The Government Inspector / Shakespeare Theatre Company

Hi all,

I’m back again, this time to talk about The Government Inspector at Shakespeare Theatre. 
(Full Disclosure: I have previously worked in the STC Education department.)

So, in a nutshell: the show is fine.  Just fine.  Not great, not bad.  Just functional.

To expand on that a bit…. 

The Government Inspector is STC's first production of a Russian play.  It is a comedy by Nikolai Gogol (here adapted by Jeffrey Hatcher) about a small, thoroughly corrupt, backwater town in the Russian provinces.  The locals receive notice that a government official will be arriving to inspect their town.   Knowing how badly things are the run, the mayor, the judge, the hospital administrator, the school principal, and some landowners quickly try to make some cosmetic changes to make it seem as if everything is well-run.  They also decide that they must charm, and, if he is willing, bribe the government inspector into giving them a good review.  By chance, a low-level government official, Hlestakov, is staying at the local inn and is mistaken by the townspeople for the inspector.  He is a spendthrift gambler who is deeply in debt.  He is confused at first by the townspeople’s attention, but soon plays along, trying to get all that he can from them.

One of the great things about Shakespeare Theatre’s production of The Government Inspector is that it gathers a lot of wonderful DC actors, including Sarah Marshall, Floyd King, and Nancy Robinette, in one place.

The most frustrating thing about it was that it felt like the majority of these great actors were working very much within their comfort zones and that the director didn’t add anything to the production.  STC previously performed the play in a staged reading format, with many of the same actors, as part of their ReDiscovery series.  I can imagine the stage reading being about the same as the production.  It doesn’t felt like anything was discovered in the rehearsal process.  It is just funny actors effectively delivering Jeffrey Hatcher / Gogol’s lines.  There isn’t much energy among them, the acting choices (mostly) don’t match the oversized and outrageous costumes, there is little added physical comedy, and there is little interaction with the set and props.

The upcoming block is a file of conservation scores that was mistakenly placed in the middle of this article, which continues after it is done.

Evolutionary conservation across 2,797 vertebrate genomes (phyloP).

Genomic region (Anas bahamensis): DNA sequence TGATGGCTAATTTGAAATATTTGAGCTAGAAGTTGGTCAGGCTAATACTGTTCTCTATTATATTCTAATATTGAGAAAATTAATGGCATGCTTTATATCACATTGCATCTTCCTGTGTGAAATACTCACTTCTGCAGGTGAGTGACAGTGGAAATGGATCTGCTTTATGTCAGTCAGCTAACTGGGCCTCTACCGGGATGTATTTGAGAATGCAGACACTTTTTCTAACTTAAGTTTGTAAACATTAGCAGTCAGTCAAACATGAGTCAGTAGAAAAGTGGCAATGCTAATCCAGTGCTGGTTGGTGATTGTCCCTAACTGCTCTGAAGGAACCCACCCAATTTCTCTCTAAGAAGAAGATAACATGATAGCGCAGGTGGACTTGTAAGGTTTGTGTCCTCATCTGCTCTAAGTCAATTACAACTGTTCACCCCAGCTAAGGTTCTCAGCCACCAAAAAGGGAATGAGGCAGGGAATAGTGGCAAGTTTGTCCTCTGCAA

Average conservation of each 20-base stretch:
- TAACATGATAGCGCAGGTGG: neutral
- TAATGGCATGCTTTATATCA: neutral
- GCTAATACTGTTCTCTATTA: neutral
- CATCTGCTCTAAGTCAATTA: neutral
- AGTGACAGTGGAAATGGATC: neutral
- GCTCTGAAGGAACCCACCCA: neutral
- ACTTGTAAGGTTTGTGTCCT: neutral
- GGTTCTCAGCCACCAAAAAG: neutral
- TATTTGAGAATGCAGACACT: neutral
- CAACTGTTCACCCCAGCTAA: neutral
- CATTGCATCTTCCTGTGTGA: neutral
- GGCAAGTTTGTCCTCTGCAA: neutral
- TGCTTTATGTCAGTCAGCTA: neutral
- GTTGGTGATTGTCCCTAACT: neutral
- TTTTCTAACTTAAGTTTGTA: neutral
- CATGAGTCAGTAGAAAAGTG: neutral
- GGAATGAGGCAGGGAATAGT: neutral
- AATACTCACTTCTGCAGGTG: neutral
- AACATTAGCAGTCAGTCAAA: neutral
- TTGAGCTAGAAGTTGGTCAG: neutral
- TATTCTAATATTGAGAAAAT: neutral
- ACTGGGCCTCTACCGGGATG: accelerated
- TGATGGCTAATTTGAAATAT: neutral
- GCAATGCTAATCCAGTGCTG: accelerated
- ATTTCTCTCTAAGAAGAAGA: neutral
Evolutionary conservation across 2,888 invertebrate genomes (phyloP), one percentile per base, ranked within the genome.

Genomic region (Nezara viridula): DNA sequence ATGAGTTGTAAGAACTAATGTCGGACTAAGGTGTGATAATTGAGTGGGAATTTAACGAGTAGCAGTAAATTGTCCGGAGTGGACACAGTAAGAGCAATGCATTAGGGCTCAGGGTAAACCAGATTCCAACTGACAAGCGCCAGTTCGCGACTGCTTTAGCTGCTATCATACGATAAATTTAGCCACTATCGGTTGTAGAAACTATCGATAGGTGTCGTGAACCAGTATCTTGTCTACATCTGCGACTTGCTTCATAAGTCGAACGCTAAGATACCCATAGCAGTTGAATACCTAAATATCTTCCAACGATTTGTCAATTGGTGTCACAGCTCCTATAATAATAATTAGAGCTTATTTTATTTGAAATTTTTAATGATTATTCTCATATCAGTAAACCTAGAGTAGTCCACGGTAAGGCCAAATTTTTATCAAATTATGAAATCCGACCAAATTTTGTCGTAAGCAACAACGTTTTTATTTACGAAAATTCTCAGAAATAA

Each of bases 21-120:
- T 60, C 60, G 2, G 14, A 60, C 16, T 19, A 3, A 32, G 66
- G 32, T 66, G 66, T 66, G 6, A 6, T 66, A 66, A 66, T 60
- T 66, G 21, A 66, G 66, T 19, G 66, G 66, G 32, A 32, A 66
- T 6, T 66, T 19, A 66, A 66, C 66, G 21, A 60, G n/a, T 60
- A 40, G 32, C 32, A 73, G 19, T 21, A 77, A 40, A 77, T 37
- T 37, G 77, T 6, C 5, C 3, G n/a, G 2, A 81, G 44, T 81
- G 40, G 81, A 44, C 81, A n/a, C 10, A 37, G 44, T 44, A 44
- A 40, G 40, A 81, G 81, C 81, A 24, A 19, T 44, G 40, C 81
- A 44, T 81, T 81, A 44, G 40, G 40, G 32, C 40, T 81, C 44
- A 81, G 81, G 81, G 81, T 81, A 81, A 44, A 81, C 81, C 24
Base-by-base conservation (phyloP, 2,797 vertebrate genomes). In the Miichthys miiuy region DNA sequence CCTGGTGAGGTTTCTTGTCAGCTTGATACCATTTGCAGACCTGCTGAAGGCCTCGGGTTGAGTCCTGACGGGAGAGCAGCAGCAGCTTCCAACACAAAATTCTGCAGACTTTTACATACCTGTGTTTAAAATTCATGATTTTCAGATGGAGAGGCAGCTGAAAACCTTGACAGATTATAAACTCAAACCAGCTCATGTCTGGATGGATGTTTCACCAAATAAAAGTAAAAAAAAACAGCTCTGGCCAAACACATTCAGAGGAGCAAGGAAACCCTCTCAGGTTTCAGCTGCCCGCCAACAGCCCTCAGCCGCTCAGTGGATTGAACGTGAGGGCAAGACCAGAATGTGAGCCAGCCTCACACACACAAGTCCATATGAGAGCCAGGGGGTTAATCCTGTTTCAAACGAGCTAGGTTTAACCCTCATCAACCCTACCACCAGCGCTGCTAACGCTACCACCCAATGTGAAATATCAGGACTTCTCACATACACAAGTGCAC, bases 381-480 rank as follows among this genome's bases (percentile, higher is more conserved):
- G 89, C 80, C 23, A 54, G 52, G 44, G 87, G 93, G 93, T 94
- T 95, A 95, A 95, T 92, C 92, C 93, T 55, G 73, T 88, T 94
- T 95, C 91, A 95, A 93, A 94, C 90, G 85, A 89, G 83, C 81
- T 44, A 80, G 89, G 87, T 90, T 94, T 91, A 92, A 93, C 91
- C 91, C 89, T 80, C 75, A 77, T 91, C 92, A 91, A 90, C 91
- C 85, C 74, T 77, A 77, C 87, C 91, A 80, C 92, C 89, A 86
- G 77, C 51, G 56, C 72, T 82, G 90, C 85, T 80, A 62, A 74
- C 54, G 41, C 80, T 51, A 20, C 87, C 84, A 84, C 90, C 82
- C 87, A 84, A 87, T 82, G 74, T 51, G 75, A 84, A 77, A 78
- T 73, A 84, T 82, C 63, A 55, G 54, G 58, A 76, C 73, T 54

One notable and funny exception to that last bit is actor Harry Winter playing Dobchinsky.  At one point, the townspeople are gossiping about Hlestakov behind his back.  In a classic bit, as Hlestakov is about to re-enter the room, someone calls out to act naturally and, of course, they all run and do various un-natural things.  Dobchinsky runs to a nearby table with a small jar with a lid on it and starts rhythmically opening and shutting it the lid.  It is the tiniest bit of business, but more unexpected and specific choices like that would have helped to round out and add some texture to the show.

Also, the townspeople tend to blend together.  The only ones with sharp outlines are Floyd King as the Postmaster and the Claire Brownell as the Mayor’s Daughter, Marya.  It’s not that you get confused about who is who with everyone else, but it is just that they don’t have any defining characteristics.  It is if the Postmaster and Marya are sharply outlined in pen and ink, precise and defined, while everyone else is in watercolor.

Again, overall, nothing about the production is bad by any means.  But, it seems as if there were missed opportunities.

To be fair: I might truly be in the minority here.  Eavesdropping on people leaving the theatre, the overwhelming vibe of the chatter was positive. “That was so funny.”  “The actors were so committed.” So, judge for yourself and let me know what you thought in the comments.

STC – Lansburgh Theatre
450 7th Street NW
Runs through October 28


Popular Posts